Outage causes big headaches

2009-03-26 00:00

Residents who were left without power in suburbs around the citybetween Monday and yesterday braai'ed and borrowed, but were mostly annoyed about having to deal with yet another power issue.

Above: Business owner Sagran Naicker is angry about losing most of his peak time customers and some stock because of the power outage.

"I lost most of my morning teatime customers," said Sagran Naicker, the owner of Couveia's Bakery in the city centre.

Naicker said his busiest times on weekdays are between 10 am and 1 pm, for breakfast and lunch.

The power outage in the city centre began at 9 am yesterday morning and meant that he could neither serve breakfast, nor prepare lunch.

He said the power cut had cost him several hundred rands for the morning alone, and that some of his stock, like ice-cream, was damaged.

"When they melt, no one wants to buy them," he said.

"They get soft and out of shape ... [The outage] really slowed things down."

Above: Pensioner Theo van Niekerk of Mayor's Walk was happy about power being restored before 7de Laan was screened, and said he braai'ed for supper on Tuesday night.

A 63-year-old pensioner, Theo van Niekerk, said he was glad "the lights came on just before 7de Laan" on Tuesday night.

Van Niekerk, of Mayor's Walk, said that his electricity had been off since Monday, but that he and his nephew had braai'ed meat and toasted bread on their gas cooker for the two nights they sat in the dark.

"We were eating and the lights came on at 7.30 pm and we watched 7de Laan ... It's been on since then," he said.

Siphiwe Hlomgwa, an employee of Joncon Fencing, also in Mayors Walk, said the company used a generator to continue working.

"It is a 10-litre generator; it lasts for about four hours," he said.

Hlomgwa said the electricity there had been out since 11 am yesterday.

Cordwalles Preparatory School in Wembley borrowed a generator from a parent just to ensure its food supplies did not go off.

But this still wasn't enough to keep things running smoothly.

Above: (From left) Grade six pupils Qhayiya Lujiva and Julian Yeats looking frustrated about not being able to use their computers during a class yesterday at Cordwalles because of the power outage.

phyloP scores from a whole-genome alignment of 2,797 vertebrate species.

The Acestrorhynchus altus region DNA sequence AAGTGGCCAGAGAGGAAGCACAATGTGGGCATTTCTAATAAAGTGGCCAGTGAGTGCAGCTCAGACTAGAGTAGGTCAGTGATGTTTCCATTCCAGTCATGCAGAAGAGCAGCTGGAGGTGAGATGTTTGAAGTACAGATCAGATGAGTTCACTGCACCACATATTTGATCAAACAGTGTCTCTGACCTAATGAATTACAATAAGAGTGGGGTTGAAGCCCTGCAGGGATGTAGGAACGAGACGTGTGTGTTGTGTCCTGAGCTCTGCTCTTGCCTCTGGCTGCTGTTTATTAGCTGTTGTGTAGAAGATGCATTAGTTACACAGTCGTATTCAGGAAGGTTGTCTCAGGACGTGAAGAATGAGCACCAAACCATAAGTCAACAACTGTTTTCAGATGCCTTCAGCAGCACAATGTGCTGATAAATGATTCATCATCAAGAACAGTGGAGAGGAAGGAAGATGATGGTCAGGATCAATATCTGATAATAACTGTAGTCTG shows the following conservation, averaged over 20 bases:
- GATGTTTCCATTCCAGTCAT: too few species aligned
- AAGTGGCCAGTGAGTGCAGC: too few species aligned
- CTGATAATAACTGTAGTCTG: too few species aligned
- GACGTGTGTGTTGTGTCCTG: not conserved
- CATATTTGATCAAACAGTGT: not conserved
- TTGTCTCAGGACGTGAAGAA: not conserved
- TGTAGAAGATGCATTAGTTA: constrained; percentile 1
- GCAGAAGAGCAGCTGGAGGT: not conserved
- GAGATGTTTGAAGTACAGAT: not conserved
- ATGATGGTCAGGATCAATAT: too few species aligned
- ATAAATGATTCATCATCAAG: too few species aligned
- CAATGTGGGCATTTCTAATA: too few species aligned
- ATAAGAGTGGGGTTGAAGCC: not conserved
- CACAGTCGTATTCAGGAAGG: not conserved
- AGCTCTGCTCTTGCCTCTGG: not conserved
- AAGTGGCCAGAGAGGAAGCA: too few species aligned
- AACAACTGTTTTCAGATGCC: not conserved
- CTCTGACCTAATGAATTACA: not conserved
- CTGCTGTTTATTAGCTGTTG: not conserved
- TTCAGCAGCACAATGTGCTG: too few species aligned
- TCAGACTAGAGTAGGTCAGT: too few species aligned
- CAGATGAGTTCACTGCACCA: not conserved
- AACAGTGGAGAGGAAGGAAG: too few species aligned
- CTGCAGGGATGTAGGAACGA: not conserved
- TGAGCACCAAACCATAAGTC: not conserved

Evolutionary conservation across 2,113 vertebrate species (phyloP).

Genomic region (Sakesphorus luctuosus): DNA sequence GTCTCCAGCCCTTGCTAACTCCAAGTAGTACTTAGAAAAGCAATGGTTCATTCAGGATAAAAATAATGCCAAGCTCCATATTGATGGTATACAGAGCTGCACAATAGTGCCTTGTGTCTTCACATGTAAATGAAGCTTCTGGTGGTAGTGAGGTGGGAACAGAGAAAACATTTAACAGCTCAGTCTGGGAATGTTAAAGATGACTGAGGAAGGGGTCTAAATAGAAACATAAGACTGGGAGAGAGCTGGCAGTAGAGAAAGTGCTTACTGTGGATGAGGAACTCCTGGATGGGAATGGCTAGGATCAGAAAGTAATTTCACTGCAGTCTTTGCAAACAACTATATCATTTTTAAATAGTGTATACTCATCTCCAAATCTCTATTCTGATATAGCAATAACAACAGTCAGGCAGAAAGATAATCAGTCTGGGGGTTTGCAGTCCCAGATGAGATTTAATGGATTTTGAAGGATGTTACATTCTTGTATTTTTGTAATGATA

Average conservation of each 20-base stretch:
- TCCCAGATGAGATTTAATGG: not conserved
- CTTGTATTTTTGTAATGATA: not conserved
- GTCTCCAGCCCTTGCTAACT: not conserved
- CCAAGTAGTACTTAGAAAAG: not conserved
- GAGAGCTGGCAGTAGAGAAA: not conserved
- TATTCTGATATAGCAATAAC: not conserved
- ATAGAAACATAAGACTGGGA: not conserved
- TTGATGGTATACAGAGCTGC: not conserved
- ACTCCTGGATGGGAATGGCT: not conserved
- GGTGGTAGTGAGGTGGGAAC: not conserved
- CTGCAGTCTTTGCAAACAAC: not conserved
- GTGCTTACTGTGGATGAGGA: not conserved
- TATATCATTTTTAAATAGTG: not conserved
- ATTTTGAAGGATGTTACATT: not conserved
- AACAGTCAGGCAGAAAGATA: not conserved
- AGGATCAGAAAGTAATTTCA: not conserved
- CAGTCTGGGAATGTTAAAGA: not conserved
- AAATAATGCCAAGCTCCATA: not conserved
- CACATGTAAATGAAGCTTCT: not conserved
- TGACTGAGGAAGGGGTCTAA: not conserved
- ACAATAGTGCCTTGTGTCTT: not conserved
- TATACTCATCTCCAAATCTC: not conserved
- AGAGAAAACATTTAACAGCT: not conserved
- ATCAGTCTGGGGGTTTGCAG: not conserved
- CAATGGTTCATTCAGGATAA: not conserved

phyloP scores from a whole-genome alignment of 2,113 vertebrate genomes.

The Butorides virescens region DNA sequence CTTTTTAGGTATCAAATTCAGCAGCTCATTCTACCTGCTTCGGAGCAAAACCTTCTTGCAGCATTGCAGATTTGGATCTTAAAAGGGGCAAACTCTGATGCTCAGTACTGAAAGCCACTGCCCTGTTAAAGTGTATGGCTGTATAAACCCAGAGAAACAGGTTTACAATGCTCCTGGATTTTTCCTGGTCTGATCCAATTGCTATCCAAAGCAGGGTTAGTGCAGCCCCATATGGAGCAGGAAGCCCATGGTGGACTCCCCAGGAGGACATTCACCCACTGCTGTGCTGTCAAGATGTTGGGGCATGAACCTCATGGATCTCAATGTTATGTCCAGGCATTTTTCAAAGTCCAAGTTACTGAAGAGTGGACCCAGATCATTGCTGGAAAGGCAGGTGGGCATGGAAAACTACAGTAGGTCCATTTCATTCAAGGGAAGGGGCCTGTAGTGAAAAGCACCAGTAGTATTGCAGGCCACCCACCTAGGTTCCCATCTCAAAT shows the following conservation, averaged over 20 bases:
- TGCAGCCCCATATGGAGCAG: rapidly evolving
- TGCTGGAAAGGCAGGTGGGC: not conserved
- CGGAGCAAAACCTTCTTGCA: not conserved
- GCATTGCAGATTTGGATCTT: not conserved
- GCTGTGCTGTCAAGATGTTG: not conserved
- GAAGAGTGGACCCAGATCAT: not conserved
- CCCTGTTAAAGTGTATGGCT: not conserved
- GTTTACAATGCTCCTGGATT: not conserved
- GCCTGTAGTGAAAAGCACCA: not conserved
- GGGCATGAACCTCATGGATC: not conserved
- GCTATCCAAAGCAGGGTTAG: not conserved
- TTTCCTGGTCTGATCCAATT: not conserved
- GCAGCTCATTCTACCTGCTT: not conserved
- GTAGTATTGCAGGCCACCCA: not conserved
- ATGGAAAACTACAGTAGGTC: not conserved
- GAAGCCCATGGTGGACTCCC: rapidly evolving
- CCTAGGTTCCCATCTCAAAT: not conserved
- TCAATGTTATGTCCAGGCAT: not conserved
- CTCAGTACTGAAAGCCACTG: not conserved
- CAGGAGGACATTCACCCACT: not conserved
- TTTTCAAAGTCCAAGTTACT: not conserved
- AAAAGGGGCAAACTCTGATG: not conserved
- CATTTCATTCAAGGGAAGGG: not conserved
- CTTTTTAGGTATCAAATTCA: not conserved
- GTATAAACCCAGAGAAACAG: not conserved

"We have 50 pupils boarding at the school," said principal Simon Weaver.

"There hasn't been hot water at the school since Monday, so we have a bunch of smelly children running around."

The school also hasn't been able to process report cards, "and it is the end of the term". Nor was the school able to contact parents or anyone else because its telephones operate on the mains.

"We were going to have a memorial service [today] for one of the pupils who recently passed away, but we can't contact anyone," he said.

To add to the problems, said Weaver, the school's security cameras are not able to function without electricity, and the alarm system runs off a battery when the electricity goes out.

"But the battery only lasts for about a day," he added.

Outages: Municipality stabilises power flow

Msunduzi Municipality yesterday spent time stabilising the electricity system after the protracted power failure which began on Monday night and lasted almost 24 hours in some areas.

Phil Mashoko, deputy municipal manager for infrastructure, told The Witness that the worst is over, although some parts were left without power for some time yesterday morning as some of the load on the Pine Street substation was relocated to Prince Alfred Street substation.

Mashoko said the outage occurred after the Prince Alfred Street substation tripped as extra loads were put on.

A separate cable fault resulted in parts of Clarendon being without power yesterday.

Mashoko said the municipality was optimising the load distribution across the electricity network yesterday. He described Pine Street as being "very fragile", but said he was hopeful the system would hold.

He said it is not clear why the substation had failed on Monday. Tests were still being carried out to ascertain the fault, he added.

Areas affected yesterday included parts of Wembley, Phayiphini, Sweetwaters, Clarendon and Havelock Road.

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